Join the Discussion

Loading comments...

Latest Articles

18
You don’t have to choose between sustainable energy and curb appeal.
July 19, 2016
jakemagnus queensland 1
Each week, we tap into Dwell's Instagram community to bring you the most captivating design and architecture shots of the week.
July 06, 2016
content delzresidence 013 1
Each week, we tap into Dwell's Instagram community to bring you the most captivating design and architecture shots of the week.
June 29, 2016
abc malacari marwick stair 01 0
A simple set of stairs is a remodel’s backbone.
June 28, 2016
Design Award of Excellence winner Mellon Square.
Docomomo US announces the winners of this year's Modernism in America Awards. Each project showcases exemplary modern restoration techniques, practices, and ideas.
June 27, 2016
monogram dwell sf 039 1
After last year’s collaboration, we were excited to team up with Monogram again for the 2016 Monogram Modern Home Tour.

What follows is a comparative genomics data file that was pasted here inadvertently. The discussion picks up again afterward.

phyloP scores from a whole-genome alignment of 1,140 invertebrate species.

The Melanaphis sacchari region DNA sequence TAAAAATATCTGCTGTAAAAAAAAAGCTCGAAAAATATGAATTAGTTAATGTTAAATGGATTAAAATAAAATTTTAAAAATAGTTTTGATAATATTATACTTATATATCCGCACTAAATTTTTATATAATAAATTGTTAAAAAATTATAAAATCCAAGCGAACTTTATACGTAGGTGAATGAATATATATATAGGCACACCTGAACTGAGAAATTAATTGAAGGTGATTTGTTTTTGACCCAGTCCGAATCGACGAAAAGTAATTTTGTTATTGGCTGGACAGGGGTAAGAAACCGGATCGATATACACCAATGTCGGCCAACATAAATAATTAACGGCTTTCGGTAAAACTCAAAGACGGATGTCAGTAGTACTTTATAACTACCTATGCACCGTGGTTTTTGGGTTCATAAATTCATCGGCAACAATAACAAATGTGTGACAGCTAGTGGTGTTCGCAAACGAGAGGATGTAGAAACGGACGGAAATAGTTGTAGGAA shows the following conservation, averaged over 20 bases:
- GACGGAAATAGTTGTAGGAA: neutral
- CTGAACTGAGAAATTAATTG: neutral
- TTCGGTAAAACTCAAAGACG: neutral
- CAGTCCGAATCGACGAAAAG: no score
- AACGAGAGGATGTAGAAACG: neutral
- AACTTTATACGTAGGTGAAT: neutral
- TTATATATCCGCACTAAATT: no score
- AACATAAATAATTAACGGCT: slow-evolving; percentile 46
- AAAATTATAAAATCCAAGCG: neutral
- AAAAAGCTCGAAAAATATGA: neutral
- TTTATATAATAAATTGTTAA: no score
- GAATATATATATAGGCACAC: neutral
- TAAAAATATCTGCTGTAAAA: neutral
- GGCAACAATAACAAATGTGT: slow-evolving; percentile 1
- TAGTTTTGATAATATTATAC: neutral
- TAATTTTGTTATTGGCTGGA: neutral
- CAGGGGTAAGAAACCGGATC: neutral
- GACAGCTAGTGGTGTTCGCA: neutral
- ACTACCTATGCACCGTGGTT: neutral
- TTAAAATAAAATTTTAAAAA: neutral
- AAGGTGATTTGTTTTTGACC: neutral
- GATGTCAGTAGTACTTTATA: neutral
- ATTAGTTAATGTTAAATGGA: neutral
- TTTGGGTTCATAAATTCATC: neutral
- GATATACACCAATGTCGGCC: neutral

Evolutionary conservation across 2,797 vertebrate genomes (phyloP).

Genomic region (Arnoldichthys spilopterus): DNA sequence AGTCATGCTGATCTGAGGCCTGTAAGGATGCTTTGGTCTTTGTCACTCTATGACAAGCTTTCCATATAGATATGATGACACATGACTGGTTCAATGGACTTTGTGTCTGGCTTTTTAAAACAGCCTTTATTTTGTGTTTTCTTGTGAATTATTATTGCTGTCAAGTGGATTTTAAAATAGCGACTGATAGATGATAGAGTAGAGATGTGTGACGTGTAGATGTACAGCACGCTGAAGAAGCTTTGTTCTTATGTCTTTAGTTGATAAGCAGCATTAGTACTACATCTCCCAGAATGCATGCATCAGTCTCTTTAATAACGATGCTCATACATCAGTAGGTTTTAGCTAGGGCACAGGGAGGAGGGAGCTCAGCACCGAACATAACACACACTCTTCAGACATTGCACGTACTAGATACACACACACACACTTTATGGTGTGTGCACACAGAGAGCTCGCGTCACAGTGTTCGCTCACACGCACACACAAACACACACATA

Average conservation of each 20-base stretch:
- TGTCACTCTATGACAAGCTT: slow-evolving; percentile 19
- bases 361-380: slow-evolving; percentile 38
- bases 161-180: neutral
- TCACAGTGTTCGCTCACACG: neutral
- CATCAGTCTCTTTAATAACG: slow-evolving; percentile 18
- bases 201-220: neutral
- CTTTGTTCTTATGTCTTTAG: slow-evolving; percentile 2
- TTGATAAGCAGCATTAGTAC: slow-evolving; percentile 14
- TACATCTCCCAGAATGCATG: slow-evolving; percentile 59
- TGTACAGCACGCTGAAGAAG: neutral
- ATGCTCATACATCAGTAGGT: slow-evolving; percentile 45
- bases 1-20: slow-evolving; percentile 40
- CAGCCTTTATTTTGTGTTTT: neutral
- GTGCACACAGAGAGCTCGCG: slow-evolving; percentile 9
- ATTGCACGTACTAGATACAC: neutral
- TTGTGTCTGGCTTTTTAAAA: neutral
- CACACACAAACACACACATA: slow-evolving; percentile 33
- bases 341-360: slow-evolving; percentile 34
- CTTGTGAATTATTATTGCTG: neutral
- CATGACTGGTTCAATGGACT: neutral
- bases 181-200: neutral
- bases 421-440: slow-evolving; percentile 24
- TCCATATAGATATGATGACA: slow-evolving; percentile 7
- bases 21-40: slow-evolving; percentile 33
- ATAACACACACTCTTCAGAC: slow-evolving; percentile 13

June 27, 2016
switch over chicago smart renovation penthouse deck smar green ball lamps quinze milan lounge furniture garapa hardwood
A strategic rewire enhances a spec house’s gut renovation.
June 26, 2016
young guns 2016 emerging talent coralie gourguechon treviso italy cphotos by coralie gourguechon co produced by isdat planche anatomique de haut parleur1
Coralie Gourguechon's paper objects will make you see technology in a whole new way.
June 26, 2016
green machine smart home aspen colorado facade yard bocci deck patio savant
Smart technology helps a house in Aspen, Colorado, stay on its sustainable course.
June 25, 2016
Compact Aglol 11 television plastic brionvega.
The aesthetic appeal of personal electronics has long fueled consumer interest. A new industrial design book celebrates devices that broke the mold.